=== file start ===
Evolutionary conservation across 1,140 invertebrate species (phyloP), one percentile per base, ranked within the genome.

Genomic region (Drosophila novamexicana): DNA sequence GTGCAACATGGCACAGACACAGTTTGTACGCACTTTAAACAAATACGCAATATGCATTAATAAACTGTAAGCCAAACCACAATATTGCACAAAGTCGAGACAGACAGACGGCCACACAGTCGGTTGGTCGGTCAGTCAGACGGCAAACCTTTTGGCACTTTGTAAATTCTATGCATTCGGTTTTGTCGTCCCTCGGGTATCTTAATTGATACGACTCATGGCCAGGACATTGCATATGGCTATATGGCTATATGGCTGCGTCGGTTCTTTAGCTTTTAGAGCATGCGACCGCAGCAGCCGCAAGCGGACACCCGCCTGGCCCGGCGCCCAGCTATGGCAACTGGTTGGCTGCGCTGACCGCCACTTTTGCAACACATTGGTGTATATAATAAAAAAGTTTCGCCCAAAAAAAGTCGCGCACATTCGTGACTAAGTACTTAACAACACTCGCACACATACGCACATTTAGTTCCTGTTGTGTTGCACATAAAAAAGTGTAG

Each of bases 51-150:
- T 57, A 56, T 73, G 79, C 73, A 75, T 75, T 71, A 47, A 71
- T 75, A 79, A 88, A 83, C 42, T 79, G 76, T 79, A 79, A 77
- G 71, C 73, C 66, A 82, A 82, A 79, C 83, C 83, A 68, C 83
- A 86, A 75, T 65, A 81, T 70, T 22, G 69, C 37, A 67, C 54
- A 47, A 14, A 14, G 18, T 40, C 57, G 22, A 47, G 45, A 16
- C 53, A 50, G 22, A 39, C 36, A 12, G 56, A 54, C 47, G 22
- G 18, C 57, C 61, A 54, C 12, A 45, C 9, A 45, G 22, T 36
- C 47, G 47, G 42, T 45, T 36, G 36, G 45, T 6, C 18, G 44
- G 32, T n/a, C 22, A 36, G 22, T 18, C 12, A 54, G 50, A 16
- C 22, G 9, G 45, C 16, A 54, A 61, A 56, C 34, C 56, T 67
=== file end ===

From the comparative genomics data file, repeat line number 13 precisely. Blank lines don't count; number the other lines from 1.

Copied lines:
- C 22, G 9, G 45, C 16, A 54, A 61, A 56, C 34, C 56, T 67